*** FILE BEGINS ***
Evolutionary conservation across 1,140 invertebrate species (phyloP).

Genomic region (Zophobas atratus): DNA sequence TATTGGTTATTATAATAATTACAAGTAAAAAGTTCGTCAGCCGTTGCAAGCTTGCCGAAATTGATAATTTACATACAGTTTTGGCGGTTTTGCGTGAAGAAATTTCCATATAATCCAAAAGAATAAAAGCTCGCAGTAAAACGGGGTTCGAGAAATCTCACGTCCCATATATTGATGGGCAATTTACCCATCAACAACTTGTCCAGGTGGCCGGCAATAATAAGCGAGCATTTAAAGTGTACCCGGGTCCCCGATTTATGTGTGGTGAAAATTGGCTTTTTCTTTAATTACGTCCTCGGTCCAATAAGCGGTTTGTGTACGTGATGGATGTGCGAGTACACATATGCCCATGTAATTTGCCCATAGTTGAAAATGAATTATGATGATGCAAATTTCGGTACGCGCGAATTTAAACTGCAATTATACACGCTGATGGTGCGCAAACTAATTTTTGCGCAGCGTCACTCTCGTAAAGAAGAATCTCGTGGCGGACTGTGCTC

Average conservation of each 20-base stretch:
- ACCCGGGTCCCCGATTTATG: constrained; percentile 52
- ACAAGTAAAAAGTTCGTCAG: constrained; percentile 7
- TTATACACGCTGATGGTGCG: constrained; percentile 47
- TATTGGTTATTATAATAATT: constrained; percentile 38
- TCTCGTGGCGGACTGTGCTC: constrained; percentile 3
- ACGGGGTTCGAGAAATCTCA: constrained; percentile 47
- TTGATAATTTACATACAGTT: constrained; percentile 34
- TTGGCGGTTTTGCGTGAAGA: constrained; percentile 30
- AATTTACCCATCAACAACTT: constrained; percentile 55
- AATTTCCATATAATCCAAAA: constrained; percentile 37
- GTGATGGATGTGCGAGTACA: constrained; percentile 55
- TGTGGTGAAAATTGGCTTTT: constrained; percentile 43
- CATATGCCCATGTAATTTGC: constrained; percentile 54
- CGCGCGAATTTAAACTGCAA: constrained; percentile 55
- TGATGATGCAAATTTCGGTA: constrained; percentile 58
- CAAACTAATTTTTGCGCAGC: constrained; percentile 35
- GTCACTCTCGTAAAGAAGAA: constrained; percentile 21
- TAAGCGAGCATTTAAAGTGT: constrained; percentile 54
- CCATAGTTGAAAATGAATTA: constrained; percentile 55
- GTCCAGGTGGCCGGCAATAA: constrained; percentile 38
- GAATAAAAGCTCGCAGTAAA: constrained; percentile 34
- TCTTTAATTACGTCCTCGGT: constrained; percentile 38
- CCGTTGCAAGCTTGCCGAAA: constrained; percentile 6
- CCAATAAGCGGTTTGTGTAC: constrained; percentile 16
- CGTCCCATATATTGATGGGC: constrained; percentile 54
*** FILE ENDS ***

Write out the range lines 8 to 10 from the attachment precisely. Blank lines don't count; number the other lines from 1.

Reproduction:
- TCTCGTGGCGGACTGTGCTC: constrained; percentile 3
- ACGGGGTTCGAGAAATCTCA: constrained; percentile 47
- TTGATAATTTACATACAGTT: constrained; percentile 34